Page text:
TribLIVE

| Opinion/The Review


 
Larger text Larger text Smaller text Smaller text | Order Photo Reprints

A Labor Day Carol

Letters home ...

Traveling abroad for personal, educational or professional reasons?

Why not share your impressions — and those of residents of foreign countries about the United States — with Trib readers in 150 words?

The world's a big place. Bring it home with Letters Home.

Contact Colin McNickle (412-320-7836 or cmcnickle@tribweb.com).

Daily Photo Galleries

Saturday, Sept. 7, 2013, 9:00 p.m.
 

If Charles Dickens were to write a Labor Day version of “A Christmas Carol,” he would have found all the prerequisite ghosts marching with the faithful in Pittsburgh's Labor Day Parade last Monday.

Nearly 50,000 unionists and supporters gathered in the Lower Hill and made their way through Downtown, carrying the banners and wearing the colors of their locals, keeping all the old traditions.

Moms and dads marched with the kids, teaching them about community and loyalty and solidarity, introducing them to co-workers so they could finally match faces to the names they heard around the dinner table.

There were politicians and glad-handers and lots of hot coffee before and cold beer after.

The ghost of Labor Day Past, always a welcome visitor, keeps all those old traditions alive.

The ghost of Labor Day Present was also there, marking a break with society's past. Members of the Delta Foundation, representing the lesbian, gay, bisexual and transgender community marched at the invitation of the Service Employees International Union Local 16.

As one veteran labor leader said, “Our children and grandchildren don't put up with those old prejudices, and we don't either.”

On its website, Delta praised the union for “fighting for equality and ensuring that all working people can live with dignity.” It is surely a new day.

And Dickens would have found his Scrooge here as he considered the ghost of Labor Day Future, a future in which the robber barons of old are replaced with a slicker breed of big bosses, their avarice hidden just beneath a veneer of supposed charitable intent.

Hundreds of marchers protested against UPMC, a taxpayer-subsidized health care giant that pays its executives millions and coddles them like sultans with private jets and gourmet dining while tearing down a hospital in Braddock that served the poor because it was not profitable.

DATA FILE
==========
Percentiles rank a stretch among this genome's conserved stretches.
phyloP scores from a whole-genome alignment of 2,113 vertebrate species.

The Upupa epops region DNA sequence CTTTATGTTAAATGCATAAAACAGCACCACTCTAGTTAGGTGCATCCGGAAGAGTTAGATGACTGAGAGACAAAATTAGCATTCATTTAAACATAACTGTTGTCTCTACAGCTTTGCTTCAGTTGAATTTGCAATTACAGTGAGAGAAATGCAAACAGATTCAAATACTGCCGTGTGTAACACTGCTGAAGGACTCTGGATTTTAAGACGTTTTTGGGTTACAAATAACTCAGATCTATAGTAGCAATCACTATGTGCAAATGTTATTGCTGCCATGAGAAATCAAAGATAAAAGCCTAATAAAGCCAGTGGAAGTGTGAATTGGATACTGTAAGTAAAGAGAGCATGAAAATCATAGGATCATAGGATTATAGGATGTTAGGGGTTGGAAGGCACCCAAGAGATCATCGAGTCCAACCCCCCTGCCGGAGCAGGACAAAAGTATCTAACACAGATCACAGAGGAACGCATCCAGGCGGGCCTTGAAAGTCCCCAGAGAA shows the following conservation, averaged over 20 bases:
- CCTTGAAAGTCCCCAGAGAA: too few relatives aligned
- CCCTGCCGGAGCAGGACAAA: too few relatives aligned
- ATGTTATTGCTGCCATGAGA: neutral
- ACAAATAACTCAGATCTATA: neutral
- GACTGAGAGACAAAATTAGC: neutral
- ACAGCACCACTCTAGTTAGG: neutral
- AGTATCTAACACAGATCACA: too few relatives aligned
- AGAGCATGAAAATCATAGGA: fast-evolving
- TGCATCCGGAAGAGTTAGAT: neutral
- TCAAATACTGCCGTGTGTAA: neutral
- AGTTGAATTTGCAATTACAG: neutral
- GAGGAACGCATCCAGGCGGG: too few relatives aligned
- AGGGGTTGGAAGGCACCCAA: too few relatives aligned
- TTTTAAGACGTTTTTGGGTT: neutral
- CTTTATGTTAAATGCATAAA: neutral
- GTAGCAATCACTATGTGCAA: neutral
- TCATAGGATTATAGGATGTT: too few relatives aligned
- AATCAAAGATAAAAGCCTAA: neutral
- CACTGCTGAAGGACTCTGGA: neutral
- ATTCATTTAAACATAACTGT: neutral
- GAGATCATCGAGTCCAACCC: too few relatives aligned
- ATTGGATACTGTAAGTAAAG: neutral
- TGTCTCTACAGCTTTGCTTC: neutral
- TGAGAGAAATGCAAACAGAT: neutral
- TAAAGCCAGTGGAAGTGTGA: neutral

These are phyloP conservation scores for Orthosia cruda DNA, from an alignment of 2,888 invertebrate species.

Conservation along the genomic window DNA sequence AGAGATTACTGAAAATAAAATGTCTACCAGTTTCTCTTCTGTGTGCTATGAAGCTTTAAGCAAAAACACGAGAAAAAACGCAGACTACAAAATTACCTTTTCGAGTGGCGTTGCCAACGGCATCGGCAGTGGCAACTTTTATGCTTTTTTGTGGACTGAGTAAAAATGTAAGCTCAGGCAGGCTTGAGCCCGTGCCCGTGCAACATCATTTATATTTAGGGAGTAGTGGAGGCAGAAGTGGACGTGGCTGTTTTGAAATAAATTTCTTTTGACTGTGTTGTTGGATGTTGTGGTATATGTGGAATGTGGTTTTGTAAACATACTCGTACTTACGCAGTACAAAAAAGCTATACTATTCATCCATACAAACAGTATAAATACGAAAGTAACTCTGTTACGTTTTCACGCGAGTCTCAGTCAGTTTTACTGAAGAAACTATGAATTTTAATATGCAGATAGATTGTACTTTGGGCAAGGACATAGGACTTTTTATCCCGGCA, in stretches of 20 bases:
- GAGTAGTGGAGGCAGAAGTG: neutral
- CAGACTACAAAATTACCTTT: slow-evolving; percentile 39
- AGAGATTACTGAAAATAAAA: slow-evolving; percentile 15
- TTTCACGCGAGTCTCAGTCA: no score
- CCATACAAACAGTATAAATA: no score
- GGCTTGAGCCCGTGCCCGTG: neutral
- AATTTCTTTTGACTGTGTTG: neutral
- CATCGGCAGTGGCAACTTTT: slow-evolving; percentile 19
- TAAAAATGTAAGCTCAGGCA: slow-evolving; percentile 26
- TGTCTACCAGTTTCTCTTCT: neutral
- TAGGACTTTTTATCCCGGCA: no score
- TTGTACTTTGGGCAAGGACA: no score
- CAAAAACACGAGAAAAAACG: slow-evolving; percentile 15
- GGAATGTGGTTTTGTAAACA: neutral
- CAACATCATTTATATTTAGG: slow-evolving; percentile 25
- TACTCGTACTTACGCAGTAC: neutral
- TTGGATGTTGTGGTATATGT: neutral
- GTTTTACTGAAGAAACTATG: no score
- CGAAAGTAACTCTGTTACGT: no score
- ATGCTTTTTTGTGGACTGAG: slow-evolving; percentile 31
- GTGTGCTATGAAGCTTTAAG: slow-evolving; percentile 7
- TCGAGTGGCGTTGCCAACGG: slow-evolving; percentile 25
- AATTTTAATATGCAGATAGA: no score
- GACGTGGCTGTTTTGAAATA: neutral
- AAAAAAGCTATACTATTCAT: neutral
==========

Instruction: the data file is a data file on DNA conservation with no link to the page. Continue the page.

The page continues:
Support for the efforts of SEIU Healthcare Pennsylvania to organize service workers at UPMC cut across all the unions that marched on Monday, with many workers carrying signs that set the theme, demanding that “UPMC Stop Bullying Pittsburgh.”

When our beloved nuns ran the hospitals and schools for no salaries at all, folks willingly worked for very little, donating their own labor to the community. The corporate titans that now reign are devoted to themselves and average workers are fighting for a better deal. That will keep the ghost of Labor Day Future busy for a while.

Dickens knew how to conjure up a good ending. In “A Christmas Carol,” miserly Scrooge found redemption and the morality tale ended on notes of hope, love and generosity.

We should be so lucky.

Joseph Sabino Mistick, a lawyer, law professor and political analyst, lives in Squirrel Hill. E-mail him at: SabinoMistick@aol.com

Subscribe today! Click here for our subscription offers.

 

 


Show commenting policy

Most-Read Stories

  1. Reliever Holdzkom among three players cut by Pirates
  2. Rolling Stones roll into Heinz Field June 20
  3. Former Pa. Gov. Corbett: From pension critic to collector
  4. Worker trapped in trench collapse in Butler County is freed
  5. Injuries to Penguins’ Ehrhoff, Letang force defense to pick up slack
  6. Pirates again approach Polanco about contract extension
  7. Reversing the field: Pirates continue to raid Yankees for hidden skill
  8. Five is enough for Penguins’ defensemen
  9. Laurel Mountain Ski Resort discusses planned revival
  10. Pgh. International leader strives to inject Pittsburgh flavor into airport
  11. Steelers’ Tomlin, Pirates’ Hurdle share similar philosophy